Why are clouds white
The reason why clouds are white is quite similar to the reason why the sea or the sky is blue. Sunlight is “white light” and this white light is made up of the seven principle colors of the spectrum, which are violet, Indigo, blue, green, yellow, orange and red. The “vibgyor” wavelengths together travel in sunlight and appear white. Usually the reason why an object appears to be of a specific color is because it reflects that particular wavelength of color only. Sunlight falls directly on the clouds and passes through them to reach the surface and ultimately to human eyes. As a cloud is made up of water droplets and ice crystals, none of the color wavelengths travelling within the sunlight is absorbed beyond visibility by the clouds, thus the reflected sunlight reaches our eye in the same intact, “white light” form.
Clouds that are perfectly white usually are located high up on the sky, where the cold temperature freezes almost all the water droplets into ice crystals. All clouds are not white though or at least they do not appear white. The thickness of a cloud actually is a big determinant of the shade of the cloud. We all know that storm clouds are dark in color, but the real reason behind its darkness is its thickness or density which blocks most of the sunlight from reaching our eyes thus making the cloud appear dark in color.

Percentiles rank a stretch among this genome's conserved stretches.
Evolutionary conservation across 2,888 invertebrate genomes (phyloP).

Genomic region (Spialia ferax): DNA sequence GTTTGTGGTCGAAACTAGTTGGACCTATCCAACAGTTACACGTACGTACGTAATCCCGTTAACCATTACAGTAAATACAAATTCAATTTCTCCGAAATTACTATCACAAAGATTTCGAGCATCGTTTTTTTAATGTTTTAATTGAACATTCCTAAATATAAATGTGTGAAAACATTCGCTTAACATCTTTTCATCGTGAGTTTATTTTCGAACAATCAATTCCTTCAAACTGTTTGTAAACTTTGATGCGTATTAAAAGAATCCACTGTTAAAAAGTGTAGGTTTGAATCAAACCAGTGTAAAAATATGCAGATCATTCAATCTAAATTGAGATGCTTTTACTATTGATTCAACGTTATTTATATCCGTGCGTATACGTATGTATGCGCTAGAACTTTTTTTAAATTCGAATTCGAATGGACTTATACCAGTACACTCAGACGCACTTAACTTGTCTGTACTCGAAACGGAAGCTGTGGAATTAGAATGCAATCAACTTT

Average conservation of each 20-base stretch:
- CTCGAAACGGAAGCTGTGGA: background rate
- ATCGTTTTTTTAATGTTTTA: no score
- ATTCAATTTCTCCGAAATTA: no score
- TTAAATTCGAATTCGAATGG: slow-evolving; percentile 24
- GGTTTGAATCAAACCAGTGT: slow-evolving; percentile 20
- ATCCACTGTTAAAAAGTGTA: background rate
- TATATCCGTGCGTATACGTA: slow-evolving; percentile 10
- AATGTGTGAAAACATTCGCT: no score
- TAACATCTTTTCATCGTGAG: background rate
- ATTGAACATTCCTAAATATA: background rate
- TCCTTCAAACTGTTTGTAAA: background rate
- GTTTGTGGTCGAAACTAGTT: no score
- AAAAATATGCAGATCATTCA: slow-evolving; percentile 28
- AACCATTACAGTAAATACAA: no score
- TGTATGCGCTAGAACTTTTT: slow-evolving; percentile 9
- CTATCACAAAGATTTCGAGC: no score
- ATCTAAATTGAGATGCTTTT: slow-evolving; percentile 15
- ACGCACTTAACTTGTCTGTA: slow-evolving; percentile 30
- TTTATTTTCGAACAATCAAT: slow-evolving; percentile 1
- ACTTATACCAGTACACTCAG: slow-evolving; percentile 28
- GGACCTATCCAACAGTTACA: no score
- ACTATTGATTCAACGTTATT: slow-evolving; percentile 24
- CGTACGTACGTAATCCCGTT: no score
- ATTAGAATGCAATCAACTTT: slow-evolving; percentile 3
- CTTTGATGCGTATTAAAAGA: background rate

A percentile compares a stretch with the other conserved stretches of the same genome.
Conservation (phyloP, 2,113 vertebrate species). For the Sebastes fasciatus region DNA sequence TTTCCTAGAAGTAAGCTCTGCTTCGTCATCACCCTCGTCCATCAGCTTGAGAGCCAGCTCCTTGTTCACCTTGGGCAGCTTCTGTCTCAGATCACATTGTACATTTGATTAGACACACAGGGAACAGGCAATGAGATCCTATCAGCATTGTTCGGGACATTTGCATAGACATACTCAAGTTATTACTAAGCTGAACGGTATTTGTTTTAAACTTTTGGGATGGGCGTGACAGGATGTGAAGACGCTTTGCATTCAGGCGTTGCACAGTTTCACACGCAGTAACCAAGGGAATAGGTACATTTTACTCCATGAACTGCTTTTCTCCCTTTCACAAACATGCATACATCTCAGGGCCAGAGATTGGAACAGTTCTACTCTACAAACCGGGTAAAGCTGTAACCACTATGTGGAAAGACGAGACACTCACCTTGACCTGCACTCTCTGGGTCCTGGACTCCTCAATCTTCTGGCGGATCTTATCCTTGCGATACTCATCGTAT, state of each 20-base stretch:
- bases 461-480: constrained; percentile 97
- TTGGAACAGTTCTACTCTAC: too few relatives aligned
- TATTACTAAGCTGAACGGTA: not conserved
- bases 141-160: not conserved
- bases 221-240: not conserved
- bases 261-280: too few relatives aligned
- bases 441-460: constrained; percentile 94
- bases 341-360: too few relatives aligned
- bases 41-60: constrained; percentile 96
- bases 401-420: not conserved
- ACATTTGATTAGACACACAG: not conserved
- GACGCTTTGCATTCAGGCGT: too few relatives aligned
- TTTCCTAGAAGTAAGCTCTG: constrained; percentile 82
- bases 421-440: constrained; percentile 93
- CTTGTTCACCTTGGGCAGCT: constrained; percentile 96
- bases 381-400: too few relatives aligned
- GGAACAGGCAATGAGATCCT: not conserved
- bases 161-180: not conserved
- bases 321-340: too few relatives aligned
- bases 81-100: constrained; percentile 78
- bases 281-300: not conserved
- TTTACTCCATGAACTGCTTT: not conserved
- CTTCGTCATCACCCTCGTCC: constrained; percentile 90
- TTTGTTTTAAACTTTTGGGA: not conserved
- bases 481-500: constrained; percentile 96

Grey clouds are not necessarily rain clouds and the grey color is often because larger clouds high above cast a shadow onto smaller clouds below them. Apart from this, even a big, dense cloud can cast a shadow of its own making it appear grey in color. Depending on the position of the sun in the sky, a cloud may also appear blue. Clouds may also appear red and orange during sunsets.
Although clouds appear white, it is only the reflected and unabsorbed white light from the sun that lends them their white color. Even the storm or rain clouds would appear white if you get a chance to look at them from above them.